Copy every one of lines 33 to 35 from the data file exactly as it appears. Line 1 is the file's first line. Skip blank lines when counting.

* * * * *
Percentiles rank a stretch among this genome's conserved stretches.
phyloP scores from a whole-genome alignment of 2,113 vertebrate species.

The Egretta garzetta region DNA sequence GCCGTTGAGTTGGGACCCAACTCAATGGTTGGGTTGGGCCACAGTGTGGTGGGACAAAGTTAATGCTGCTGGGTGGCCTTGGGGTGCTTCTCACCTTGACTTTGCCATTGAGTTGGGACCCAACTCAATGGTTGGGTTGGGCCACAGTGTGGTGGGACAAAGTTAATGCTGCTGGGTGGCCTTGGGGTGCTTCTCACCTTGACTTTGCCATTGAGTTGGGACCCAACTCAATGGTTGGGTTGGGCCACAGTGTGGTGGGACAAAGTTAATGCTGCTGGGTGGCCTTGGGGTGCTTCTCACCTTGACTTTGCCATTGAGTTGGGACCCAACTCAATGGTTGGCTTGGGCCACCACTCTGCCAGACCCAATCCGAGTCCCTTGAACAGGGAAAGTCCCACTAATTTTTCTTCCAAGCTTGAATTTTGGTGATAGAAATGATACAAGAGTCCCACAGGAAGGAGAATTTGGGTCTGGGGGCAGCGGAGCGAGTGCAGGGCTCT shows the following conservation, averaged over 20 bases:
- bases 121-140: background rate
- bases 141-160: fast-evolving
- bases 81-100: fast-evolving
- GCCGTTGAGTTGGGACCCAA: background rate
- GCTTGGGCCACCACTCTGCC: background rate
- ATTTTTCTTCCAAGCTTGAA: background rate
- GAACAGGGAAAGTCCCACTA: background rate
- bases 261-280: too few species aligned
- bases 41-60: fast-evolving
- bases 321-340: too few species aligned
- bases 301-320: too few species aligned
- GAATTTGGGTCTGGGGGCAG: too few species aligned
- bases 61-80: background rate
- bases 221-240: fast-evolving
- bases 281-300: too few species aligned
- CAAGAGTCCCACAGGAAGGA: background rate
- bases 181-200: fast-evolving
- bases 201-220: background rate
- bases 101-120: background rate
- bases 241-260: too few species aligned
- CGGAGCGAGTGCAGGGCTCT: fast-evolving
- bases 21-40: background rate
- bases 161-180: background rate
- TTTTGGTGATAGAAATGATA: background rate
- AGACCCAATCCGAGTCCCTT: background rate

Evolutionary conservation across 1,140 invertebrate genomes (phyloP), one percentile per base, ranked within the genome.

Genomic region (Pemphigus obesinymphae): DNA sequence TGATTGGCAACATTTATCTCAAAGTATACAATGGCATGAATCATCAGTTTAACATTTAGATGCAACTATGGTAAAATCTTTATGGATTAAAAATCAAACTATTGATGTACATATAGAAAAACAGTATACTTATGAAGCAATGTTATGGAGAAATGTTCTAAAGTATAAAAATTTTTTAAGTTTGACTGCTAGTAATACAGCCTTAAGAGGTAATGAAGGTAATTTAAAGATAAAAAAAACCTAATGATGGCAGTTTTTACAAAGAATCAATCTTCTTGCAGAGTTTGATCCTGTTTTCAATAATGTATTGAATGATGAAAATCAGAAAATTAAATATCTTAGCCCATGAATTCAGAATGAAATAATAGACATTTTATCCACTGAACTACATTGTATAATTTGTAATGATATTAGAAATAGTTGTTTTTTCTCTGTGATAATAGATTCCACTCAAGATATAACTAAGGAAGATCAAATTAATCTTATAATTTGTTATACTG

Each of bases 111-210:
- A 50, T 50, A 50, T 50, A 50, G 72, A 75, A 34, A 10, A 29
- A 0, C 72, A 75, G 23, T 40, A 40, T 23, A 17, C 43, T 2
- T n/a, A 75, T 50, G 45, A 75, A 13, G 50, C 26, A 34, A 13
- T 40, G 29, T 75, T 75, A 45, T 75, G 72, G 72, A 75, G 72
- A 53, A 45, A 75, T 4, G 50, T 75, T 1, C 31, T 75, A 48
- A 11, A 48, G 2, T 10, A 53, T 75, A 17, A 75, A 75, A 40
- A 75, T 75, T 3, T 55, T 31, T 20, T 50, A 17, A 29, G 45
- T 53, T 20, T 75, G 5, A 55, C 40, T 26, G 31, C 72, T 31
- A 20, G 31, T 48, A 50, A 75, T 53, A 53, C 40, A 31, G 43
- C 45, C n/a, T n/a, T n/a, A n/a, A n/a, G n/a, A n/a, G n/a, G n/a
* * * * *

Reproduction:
- A 0, C 72, A 75, G 23, T 40, A 40, T 23, A 17, C 43, T 2
- T n/a, A 75, T 50, G 45, A 75, A 13, G 50, C 26, A 34, A 13
- T 40, G 29, T 75, T 75, A 45, T 75, G 72, G 72, A 75, G 72